The stock market has had an astounding run over the past three months, or it had anyway, until the June 11 correction interrupted it. Even in the midst of the market's sharp selloff, the S&P 500 index of blue-chip stocks remained 35% above its March low. The tech-heavy Nasdaq was up 39%.

The fact is that the stocks that have led the recovery are still expensive and have little near-term upside. That's why I believe it's time to raise cash and look for companies that offer immense value, but that the market has left behind.

The bull market that followed the mid-March lows has been led by big companies in tech, communications and healthcare – sectors that were seen as good bets during a time of uncertainty. But having piled in and driven up prices, investors had already started rotating out prior to June 11.

The reason for the rotation is simple: With the market-leading sectors having grown prohibitively expensive, investors want alternatives with the potential for greater price appreciation. I agree that a lot of the big names out there are way too expensive right now. Zoom, the videoconferencing company, is up over 200%. Facebook is up more than 50% since mid-March. AstraZeneca, which is working on a Covid-19 vaccine, is up 34% from its March lows.

I have begun paring back winners and raising cash in accounts with low cash levels, which I'll use as buying opportunities arise.

The auto industry looks interesting right now – and I don't mean Tesla, whose sky-high shares are up 126% this year. Traditional automakers like Ford, whose stock has lost a third of its value since January, are worth checking out as the economy continues to reopen and stir-crazy families start to take trips. Note that Americans will be more likely to drive than to fly, given continuing concerns about being around strangers in enclosed spaces.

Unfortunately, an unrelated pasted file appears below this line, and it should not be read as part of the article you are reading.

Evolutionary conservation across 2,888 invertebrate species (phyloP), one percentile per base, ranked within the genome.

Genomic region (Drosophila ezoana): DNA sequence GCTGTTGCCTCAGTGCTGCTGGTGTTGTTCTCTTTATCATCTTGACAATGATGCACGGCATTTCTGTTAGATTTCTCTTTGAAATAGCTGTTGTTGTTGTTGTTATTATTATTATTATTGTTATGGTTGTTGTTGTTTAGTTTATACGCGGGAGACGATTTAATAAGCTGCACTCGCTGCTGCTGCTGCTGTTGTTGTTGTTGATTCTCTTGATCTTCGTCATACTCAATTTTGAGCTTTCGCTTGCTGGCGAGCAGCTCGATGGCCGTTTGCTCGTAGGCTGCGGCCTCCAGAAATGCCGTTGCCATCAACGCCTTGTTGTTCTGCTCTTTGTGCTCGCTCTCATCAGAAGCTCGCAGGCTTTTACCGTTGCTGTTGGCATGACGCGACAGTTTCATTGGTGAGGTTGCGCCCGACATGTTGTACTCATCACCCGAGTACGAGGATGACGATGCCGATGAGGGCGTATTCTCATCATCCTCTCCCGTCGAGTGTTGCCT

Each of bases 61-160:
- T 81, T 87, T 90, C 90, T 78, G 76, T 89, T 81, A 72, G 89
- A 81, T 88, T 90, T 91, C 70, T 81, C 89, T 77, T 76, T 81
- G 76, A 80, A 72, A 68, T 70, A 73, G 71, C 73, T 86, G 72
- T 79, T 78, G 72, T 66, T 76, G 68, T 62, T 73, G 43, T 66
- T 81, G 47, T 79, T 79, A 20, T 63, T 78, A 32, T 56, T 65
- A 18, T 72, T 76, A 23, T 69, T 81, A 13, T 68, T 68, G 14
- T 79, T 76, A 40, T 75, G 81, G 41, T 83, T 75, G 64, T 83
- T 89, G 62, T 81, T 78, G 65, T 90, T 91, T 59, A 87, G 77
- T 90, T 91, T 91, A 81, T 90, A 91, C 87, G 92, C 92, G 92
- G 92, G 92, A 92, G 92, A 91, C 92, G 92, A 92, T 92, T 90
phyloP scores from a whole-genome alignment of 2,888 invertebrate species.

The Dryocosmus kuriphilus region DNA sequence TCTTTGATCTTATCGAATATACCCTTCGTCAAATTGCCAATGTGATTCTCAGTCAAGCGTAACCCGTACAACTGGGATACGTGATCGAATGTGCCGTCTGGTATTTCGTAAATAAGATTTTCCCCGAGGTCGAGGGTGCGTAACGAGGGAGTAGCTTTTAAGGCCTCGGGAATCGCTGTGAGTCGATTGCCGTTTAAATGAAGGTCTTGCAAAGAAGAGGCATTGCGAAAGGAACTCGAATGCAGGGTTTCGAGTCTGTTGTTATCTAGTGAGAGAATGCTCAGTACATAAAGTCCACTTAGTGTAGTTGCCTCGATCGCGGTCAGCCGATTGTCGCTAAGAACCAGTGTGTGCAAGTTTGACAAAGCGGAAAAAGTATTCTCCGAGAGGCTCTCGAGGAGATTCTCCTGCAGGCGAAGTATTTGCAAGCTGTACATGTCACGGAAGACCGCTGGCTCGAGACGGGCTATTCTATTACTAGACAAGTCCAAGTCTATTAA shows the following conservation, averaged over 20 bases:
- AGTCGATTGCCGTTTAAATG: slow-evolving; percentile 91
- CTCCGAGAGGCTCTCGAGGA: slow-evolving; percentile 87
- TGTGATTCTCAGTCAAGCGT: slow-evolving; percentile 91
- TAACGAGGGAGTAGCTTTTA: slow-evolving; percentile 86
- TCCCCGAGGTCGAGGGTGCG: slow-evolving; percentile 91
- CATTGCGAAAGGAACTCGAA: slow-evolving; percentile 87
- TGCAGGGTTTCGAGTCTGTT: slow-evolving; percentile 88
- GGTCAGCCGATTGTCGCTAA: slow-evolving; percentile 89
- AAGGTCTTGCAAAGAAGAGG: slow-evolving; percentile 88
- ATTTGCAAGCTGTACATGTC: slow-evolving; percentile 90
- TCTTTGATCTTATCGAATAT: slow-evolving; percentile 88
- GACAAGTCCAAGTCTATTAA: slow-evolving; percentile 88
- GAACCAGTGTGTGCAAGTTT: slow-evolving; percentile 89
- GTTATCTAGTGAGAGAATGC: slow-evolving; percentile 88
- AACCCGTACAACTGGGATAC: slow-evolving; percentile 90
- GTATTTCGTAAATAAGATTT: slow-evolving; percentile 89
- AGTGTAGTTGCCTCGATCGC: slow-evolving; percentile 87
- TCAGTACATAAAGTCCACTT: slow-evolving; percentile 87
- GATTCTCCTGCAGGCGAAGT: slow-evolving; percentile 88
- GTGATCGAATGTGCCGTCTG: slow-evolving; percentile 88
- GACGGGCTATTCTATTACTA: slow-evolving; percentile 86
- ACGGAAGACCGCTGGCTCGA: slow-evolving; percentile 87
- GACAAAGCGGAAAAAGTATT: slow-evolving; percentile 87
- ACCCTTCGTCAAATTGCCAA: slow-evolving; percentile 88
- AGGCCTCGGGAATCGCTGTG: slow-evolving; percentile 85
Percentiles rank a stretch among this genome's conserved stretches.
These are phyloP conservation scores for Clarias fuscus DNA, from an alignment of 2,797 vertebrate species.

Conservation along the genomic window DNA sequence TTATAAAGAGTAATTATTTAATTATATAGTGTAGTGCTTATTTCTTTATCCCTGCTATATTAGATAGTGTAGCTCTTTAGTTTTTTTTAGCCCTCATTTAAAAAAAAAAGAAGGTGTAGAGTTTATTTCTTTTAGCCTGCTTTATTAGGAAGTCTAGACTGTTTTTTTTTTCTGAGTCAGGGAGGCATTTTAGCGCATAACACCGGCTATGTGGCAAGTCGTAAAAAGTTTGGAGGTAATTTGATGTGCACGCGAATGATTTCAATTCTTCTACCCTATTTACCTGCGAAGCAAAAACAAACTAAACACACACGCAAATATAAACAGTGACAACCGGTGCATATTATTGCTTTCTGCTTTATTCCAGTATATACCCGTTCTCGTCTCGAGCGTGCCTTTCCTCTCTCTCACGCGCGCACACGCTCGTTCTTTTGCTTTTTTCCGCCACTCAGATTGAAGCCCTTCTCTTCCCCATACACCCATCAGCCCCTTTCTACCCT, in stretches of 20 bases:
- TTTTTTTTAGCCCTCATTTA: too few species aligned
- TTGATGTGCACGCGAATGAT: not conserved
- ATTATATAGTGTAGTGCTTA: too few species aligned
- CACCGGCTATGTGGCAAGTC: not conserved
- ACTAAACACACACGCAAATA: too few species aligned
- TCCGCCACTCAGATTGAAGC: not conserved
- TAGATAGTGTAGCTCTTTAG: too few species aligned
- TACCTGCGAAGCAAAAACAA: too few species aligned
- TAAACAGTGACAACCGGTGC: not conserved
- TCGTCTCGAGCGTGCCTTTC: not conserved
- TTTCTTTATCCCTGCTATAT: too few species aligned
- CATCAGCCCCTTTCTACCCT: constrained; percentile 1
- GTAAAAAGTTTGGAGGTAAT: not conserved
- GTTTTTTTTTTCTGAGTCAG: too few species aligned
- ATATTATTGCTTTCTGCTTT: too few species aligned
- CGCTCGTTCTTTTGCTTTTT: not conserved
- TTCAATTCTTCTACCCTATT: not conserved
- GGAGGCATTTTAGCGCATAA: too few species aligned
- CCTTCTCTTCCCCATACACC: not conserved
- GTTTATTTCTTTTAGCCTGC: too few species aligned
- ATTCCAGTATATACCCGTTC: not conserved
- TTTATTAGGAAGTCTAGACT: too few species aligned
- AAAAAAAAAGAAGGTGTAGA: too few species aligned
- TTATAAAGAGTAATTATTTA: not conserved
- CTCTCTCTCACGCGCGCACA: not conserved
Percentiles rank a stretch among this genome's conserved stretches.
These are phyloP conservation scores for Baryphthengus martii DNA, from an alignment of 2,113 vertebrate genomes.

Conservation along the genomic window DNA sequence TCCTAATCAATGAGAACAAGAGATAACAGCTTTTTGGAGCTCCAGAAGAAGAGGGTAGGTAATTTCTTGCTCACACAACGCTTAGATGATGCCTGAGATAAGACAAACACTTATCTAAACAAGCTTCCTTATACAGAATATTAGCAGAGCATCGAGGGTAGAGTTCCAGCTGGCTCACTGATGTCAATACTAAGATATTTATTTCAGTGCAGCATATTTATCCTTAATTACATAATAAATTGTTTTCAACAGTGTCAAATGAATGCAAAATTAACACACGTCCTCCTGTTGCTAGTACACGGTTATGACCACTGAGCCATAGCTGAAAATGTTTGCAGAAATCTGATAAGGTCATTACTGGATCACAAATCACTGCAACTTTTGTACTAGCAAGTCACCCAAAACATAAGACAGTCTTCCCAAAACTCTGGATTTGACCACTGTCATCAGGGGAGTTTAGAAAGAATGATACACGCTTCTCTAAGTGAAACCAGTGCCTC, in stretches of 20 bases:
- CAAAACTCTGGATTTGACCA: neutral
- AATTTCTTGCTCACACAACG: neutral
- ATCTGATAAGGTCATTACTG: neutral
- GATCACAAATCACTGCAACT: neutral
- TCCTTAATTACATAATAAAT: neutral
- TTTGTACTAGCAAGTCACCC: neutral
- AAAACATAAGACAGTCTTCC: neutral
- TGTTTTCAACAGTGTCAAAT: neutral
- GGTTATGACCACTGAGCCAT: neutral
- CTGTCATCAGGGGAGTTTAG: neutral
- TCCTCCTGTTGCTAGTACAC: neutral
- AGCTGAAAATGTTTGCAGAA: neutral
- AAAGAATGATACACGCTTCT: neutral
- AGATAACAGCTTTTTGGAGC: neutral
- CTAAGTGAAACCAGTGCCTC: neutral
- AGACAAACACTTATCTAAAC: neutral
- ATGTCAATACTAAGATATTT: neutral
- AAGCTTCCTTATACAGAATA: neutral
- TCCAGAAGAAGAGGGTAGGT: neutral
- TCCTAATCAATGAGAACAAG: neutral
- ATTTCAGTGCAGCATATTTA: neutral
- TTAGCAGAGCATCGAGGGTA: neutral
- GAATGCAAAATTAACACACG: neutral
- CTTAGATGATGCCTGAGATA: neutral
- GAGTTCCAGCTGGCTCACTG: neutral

Certain energy companies are also interesting now that oil prices have rebounded to near $40 per barrel from negative valuations. Higher oil prices allow oil producers to pay their debt stay in business and make a profit.

I'd even look at airlines here, not as long-term investments but as short-term, opportunistic plays. Southwest Airlines stock, for example, has lost more almost 40% of its value since February. As Americans gradually begin to fly again, it and other airlines should be able to cut their losses and begin to recover – especially domestic travel-focused carriers like Southwest. But airlines' fortunes are particularly vulnerable to coronavirus news because their business model consists of jamming people together in closed-off spaces.

Indeed, the ongoing pandemic remains the greatest risk to the economy. Market watchers are hopeful that states can reopen safely, but are looking warily at a surge of new cases in several states.

The bottom line: The market has begun rotating out of the big, growth-oriented companies that led the way after the March lows. This is a good time to raise cash and pivot to selected, lower-priced stocks that could get a lift from the nascent economic recovery and the tailwind of market rotation.

Because the economy and the markets remain touch and go, and it's important to really do your homework before investing. Please give us a call if you'd like to discuss your investments.